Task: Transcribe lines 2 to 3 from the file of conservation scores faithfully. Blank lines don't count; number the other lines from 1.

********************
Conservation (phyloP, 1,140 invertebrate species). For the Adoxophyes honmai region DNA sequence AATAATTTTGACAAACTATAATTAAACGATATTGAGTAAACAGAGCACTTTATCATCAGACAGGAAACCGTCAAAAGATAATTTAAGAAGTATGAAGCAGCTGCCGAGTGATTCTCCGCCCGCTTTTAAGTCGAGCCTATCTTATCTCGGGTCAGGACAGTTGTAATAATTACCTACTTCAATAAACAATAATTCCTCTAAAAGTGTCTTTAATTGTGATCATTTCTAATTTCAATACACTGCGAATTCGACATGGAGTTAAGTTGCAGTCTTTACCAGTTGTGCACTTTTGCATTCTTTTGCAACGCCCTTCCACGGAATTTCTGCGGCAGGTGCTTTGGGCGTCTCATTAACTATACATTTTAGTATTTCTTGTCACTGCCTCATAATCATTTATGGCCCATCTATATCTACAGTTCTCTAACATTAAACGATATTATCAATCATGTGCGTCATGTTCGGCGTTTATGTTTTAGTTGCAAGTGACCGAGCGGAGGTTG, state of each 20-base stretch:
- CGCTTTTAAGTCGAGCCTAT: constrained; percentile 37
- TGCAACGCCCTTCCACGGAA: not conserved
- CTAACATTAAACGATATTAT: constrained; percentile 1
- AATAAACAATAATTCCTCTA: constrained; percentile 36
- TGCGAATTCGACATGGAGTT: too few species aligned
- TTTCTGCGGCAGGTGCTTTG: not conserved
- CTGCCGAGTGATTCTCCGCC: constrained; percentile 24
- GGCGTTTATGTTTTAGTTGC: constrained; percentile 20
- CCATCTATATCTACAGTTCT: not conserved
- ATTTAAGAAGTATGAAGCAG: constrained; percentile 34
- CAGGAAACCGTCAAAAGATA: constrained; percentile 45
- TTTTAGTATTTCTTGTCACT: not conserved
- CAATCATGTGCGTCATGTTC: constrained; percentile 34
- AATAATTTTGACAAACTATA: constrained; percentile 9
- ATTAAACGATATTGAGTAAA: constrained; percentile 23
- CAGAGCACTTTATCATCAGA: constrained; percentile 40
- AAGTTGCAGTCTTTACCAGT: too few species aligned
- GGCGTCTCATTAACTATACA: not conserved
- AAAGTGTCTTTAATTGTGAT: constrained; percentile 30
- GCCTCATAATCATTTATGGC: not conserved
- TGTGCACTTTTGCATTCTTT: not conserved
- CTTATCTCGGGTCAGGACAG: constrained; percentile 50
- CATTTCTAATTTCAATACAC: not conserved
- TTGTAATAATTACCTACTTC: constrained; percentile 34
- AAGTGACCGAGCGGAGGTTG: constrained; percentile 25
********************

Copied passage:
- CGCTTTTAAGTCGAGCCTAT: constrained; percentile 37
- TGCAACGCCCTTCCACGGAA: not conserved